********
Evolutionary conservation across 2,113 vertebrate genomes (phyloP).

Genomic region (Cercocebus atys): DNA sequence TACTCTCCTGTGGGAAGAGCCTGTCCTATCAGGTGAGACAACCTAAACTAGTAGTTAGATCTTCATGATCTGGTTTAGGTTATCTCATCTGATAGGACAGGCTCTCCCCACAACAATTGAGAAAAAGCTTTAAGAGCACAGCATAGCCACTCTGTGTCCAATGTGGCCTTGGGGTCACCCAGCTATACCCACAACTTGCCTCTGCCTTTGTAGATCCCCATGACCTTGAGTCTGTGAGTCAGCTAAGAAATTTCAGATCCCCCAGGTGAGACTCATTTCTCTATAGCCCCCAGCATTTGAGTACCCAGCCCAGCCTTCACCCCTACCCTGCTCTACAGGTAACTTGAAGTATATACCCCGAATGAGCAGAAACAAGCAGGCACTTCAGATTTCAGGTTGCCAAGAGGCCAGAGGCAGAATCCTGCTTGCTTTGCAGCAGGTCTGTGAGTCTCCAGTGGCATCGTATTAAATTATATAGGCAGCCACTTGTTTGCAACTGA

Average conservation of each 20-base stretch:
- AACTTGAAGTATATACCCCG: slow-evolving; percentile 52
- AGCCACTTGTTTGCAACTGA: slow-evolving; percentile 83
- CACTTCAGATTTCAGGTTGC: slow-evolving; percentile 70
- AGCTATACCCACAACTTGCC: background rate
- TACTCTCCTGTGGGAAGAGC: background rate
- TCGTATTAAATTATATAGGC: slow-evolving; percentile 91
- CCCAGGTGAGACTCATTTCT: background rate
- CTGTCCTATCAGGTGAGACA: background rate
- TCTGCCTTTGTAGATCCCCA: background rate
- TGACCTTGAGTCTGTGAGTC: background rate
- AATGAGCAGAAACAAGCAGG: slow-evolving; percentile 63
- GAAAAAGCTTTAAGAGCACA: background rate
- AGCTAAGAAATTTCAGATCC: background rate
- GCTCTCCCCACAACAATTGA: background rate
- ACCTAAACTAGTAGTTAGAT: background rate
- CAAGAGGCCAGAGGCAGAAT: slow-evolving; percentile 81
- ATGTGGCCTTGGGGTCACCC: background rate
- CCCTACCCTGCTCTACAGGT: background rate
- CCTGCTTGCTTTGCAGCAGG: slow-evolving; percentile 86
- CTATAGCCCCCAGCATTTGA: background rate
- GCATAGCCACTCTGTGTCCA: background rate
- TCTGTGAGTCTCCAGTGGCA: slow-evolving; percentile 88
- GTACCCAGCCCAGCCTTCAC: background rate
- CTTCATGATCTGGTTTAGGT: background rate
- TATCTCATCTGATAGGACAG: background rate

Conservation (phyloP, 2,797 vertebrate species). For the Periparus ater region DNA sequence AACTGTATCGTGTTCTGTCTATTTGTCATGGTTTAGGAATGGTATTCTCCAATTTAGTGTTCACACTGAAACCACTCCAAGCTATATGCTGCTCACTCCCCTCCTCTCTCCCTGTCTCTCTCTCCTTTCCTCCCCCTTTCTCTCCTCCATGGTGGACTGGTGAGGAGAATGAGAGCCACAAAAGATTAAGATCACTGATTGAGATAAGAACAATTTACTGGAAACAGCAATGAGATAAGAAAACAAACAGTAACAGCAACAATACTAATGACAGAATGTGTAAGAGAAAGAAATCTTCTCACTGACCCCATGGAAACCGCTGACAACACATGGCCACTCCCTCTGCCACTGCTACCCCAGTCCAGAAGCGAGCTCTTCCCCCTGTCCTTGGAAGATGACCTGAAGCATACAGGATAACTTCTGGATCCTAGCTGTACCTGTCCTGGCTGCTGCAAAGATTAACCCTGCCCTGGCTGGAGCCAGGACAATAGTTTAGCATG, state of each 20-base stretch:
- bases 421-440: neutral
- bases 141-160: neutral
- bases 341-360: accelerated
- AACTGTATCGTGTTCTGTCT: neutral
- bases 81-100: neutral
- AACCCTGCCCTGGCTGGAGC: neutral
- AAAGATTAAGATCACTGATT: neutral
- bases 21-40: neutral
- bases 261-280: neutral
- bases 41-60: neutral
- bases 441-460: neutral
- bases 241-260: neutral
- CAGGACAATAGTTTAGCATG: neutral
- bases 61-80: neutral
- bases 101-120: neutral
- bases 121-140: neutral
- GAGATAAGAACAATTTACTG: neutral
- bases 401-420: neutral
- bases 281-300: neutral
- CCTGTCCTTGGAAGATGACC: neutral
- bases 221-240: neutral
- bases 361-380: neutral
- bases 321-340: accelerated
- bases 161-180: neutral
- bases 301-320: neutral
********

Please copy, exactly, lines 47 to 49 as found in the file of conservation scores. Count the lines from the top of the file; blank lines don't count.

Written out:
- bases 401-420: neutral
- bases 281-300: neutral
- CCTGTCCTTGGAAGATGACC: neutral